Another candidate for colonisation is the Swallowtail. The Swallowtail a large and spectacular butterfly that, occurs widely in continental Europe and on many off-shore islands. Sightings of this species have increased in southern England. Two were recorded here in recent years, including one last summer. As a highly mobile butterfly, it can reach our island and may become established here if temperatures continue to increase. The species over-winters as a pupa, which may be able to survive our winters as they warm.

We may also receive the Southern Small White as a new species. Until recently, and as its name suggests, this butterfly was confined to southern and especially south-eastern Europe, but it is now spreading rapidly in a north-westerly direction, at the rate of over 100 km per year. It was first found north of the Alps in France and in Germany in 2008 and has since gradually extended its range and was first sighted in the southern Netherlands in 2015. In 2019 it was reliably recorded near Calais in France. So there is only the matter of the 22 miles of English Channel to cross before it arrives on the UK’s shores.

Of course, it may already be in the UK, just not noticed amongst its cousins.  This expanding species is likely to be Ireland’s next new butterfly.  It breeds on Candy Tuft Iberis sempervirens, commonly grown in gardens, Rock Candy Tuft Iberis saxatilis and Bladderpod Alyssoides ultriculatum, which are also garden plants. It looks very similar to the resident Small White but can be separated from it by looking at the upperside of the forewings. The black wing-tips extend as far down the leading edge or costa as it does along the outer edge or termen. In the Small White, the black wing-tip extends further down the leading edge or costa. The forewing spots are more square rather than rounded and a thin black line extends from the forewing spot (from the forewing spot closest to the wing-tip in the female which has two forewing spots) to the black wing-tip where this extends down the outer edge (termen).  If you think that you have seen this butterfly, send us a photograph!

A butterfly success that is associated with increasing warmth is the Comma, unknown as a breeding resident until it was confirmed breeding here in 2014. It is now well established in the south-east and expanding northwards and westwards. It appears to be a matter of time before it is distributed throughout Ireland. Its larva is a solitary feeder, meaning it needs warmer conditions than larvae that feed in groups that help their fellows to absorb heat, like the caterpillars of the Small Tortoiseshell and Peacock butterflies.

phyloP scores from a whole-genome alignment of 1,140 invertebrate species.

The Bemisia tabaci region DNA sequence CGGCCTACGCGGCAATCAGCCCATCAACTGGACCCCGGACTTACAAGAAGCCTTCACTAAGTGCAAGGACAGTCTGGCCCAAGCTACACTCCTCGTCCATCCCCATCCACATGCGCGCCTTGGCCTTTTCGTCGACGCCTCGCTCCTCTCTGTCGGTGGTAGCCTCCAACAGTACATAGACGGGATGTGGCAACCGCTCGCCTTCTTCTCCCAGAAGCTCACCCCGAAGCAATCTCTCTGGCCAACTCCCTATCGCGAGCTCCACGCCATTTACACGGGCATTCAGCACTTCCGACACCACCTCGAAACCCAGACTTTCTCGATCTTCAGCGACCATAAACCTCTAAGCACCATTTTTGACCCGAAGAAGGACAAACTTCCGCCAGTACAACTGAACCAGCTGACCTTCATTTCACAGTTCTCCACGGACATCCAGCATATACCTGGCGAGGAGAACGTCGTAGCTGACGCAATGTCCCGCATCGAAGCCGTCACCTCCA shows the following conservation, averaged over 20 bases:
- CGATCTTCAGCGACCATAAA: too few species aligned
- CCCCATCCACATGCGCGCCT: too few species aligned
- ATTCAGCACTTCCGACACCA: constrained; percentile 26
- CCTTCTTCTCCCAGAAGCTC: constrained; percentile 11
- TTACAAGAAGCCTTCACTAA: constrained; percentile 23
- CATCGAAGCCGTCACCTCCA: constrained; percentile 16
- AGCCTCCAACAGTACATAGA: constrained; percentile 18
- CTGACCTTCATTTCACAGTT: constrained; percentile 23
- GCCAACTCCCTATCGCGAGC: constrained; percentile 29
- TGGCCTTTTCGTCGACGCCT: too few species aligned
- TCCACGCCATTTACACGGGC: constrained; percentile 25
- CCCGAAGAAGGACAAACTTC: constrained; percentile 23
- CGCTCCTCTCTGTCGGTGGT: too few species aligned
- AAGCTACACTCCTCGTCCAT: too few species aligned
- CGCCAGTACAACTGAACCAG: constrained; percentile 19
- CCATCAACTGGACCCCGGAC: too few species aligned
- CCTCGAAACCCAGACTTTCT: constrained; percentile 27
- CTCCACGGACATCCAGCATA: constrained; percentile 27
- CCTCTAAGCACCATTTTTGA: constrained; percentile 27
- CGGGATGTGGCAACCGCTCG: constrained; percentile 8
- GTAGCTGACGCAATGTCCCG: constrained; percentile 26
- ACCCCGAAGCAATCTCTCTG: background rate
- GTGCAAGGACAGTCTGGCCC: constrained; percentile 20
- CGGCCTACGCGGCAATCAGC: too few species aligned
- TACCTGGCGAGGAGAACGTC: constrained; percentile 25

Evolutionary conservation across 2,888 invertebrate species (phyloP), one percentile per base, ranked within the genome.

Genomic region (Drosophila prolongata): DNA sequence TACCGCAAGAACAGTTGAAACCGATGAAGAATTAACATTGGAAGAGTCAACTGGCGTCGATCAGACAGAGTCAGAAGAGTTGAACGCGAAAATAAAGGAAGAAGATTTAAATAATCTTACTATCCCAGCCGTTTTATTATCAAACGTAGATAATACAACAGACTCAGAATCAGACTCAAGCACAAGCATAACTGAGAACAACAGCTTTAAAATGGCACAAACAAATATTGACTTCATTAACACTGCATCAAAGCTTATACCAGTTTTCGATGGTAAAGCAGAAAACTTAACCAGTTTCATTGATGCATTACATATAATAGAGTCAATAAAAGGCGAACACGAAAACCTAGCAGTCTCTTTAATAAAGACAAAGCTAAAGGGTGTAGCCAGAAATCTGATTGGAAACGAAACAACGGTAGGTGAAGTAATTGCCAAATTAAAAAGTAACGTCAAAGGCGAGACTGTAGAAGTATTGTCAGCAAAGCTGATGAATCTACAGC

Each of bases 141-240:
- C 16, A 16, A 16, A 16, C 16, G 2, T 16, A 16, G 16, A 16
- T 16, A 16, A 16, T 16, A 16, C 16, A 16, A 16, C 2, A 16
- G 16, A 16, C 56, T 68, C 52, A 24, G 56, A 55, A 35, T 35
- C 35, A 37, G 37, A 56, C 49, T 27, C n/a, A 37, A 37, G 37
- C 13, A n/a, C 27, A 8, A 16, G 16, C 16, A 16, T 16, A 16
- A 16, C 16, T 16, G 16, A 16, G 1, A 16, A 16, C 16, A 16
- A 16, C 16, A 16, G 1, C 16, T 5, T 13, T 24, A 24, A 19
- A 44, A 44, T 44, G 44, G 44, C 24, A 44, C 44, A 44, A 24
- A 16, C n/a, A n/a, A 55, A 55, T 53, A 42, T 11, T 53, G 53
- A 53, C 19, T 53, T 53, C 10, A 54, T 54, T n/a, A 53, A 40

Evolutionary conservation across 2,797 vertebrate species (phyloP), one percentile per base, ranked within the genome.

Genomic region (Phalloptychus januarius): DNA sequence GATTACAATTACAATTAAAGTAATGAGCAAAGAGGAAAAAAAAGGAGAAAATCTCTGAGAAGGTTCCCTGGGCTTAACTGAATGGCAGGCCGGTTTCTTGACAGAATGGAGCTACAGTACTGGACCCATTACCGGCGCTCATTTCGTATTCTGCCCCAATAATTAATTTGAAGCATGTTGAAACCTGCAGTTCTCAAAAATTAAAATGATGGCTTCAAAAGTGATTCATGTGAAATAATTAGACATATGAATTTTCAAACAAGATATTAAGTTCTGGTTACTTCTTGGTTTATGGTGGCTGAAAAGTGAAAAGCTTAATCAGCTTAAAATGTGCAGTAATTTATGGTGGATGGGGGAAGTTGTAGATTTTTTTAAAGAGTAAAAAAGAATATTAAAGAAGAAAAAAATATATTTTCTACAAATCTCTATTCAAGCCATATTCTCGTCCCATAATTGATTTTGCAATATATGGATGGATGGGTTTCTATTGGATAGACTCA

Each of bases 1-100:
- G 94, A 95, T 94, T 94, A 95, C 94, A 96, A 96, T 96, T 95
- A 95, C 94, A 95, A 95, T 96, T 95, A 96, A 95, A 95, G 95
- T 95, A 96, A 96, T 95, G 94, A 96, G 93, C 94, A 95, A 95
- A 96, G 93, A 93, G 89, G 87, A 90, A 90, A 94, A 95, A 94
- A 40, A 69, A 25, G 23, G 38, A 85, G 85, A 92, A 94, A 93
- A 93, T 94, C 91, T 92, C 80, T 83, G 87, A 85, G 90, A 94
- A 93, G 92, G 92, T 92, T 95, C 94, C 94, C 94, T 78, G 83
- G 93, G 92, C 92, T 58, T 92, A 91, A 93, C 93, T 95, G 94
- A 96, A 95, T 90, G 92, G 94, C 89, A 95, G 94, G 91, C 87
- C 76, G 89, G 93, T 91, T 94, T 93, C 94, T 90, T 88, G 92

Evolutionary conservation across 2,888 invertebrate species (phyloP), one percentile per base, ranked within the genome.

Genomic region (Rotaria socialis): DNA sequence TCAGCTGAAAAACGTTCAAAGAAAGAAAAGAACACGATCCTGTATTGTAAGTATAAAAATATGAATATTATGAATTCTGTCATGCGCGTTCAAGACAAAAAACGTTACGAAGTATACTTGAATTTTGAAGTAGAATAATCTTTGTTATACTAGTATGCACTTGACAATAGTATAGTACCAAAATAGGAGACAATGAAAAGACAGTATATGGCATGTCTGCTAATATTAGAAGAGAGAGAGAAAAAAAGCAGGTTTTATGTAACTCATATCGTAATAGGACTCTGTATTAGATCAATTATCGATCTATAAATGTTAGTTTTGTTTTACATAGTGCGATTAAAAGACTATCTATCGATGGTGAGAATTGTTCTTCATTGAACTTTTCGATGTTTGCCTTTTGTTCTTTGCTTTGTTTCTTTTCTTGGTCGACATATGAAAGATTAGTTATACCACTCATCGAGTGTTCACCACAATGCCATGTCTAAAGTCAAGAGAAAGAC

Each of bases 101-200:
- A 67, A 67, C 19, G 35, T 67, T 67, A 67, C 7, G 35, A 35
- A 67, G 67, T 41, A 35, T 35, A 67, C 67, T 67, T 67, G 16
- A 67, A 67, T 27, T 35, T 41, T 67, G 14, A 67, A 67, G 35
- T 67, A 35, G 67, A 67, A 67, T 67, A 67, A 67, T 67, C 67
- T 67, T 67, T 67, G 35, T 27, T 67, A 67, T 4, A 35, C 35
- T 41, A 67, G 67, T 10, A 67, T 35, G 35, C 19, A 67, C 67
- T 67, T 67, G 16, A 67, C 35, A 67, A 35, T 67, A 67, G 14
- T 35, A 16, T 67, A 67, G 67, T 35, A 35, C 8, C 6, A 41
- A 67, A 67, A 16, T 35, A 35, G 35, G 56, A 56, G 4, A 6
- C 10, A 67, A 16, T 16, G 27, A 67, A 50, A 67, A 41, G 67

The Peacock butterfly, a resident for as long as records can tell us, has increased in abundance in northern parts of Ireland, where it was much scarcer before the 1990s.

Another success being associated with climate ‘amelioration’ is the Holly Blue butterfly. Until the late 1990s, this was mainly restricted to old woodland in milder coastal areas and was very rare outside these areas. Not only is it found throughout much more of Ireland, but it is also producing more generations than it did. E. S. A . Baynes (1964) considered it was single-brooded in the northern half of Ireland and double-brooded in the southern half. Today it regularly produces two generations in some counties in Northern Ireland and three in southern areas, including along the Dublin coast.

Warmer summers appear to be assisting the Marsh Fritillary butterfly, which is usually highly sedentary, especially in wet, cool summers but it will move beyond its colony in warm, dry summers, which was very evident during 2018. The species exists in many areas in a metapopulation, meaning it moves around in the landscape, repopulating sites lost during poor years. To function in this way, the species needs warm weather. Cold May and June weather can destroy colonies, so earlier springs and warmer summers may be an advantage to this endangered butterfly.

But there is always a ‘but’. Warmer drier summers and milder, wetter winters may damage some species even if these conditions benefit others. Take the example of the Small Blue, an endangered butterfly that breeds on one species plant, Kidney Vetch, that only grows in usually poor, well-drained thin and skeletal soils such as on fixed and eroding sand dunes and limestone grassland. These soils dry quickly after a few weeks of hot, sunny weather and the foodplant often desiccates, leaving it useless for breeding. Even more worrying is rising sea levels that can remove coastal dune habitats that are the main stronghold for this tiny butterfly. This is already happening along the east coast, notably at Portrane in Dublin.

More subtle changes are created by climate warming that challenges the survival of butterflies. Milder, wetter winters and earlier and warmer springs prompt plants to remain green and begin growing earlier. While this appears to be good news for some butterflies, this can prevent larvae of some butterflies from developing at an optimum rate to cut down on losses due to natural predation or may prevent some developing, starving to death on their healthy foodplants.